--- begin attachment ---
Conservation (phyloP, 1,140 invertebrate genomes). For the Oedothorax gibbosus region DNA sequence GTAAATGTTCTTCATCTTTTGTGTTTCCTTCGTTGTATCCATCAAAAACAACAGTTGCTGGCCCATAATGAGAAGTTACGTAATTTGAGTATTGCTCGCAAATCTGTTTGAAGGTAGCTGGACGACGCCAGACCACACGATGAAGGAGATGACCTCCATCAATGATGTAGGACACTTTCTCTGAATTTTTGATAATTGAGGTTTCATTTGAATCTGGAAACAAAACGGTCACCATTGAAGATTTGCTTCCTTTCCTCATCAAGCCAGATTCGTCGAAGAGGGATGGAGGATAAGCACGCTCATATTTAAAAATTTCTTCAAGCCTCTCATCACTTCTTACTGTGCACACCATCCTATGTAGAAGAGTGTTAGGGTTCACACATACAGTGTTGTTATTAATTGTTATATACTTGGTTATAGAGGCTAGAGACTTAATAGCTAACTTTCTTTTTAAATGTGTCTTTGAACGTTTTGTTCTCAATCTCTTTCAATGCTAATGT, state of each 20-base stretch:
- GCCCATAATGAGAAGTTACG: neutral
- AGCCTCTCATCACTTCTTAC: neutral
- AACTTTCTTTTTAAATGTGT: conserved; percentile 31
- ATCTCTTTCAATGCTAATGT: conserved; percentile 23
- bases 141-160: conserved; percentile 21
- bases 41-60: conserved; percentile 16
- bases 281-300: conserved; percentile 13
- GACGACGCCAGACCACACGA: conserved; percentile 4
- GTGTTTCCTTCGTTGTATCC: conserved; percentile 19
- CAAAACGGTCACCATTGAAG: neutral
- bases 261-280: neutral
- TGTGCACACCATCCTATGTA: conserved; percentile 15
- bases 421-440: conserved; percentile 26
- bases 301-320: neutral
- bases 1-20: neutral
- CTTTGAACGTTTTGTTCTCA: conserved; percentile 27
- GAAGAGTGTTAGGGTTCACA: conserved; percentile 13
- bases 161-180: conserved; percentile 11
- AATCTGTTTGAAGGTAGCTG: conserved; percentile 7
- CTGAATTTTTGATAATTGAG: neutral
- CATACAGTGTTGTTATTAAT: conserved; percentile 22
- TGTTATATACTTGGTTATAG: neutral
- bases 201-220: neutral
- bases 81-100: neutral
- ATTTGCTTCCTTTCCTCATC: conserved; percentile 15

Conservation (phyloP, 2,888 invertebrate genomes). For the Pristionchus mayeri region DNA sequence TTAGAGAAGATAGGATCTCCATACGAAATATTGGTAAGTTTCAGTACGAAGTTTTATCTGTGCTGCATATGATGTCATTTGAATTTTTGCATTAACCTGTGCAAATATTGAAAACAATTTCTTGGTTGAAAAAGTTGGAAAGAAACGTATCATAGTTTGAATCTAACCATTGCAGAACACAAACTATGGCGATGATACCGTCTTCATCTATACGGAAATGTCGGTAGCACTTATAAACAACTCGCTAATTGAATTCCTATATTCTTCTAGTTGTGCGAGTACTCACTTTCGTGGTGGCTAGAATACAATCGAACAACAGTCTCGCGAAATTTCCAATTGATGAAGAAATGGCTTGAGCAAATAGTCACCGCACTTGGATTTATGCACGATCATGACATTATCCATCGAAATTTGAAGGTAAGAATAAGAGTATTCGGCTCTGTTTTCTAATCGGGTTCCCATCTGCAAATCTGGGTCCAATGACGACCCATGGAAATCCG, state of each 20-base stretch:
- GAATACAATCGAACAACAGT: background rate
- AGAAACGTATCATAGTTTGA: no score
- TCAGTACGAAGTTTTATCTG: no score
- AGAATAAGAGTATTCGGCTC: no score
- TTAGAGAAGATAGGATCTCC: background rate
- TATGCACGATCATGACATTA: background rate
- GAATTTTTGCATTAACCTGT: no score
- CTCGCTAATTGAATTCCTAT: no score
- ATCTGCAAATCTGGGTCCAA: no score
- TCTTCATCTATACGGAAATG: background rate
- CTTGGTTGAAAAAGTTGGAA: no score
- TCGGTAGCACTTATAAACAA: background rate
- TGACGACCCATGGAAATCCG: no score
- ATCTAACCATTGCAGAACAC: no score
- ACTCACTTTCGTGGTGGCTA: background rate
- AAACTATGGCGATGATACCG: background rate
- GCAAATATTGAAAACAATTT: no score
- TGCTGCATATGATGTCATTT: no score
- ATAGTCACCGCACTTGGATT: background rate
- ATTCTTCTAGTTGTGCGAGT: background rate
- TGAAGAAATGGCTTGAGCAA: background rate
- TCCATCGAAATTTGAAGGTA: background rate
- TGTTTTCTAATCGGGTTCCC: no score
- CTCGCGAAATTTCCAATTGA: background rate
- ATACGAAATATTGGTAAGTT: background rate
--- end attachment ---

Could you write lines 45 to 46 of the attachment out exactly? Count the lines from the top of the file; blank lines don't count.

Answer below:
- TGCTGCATATGATGTCATTT: no score
- ATAGTCACCGCACTTGGATT: background rate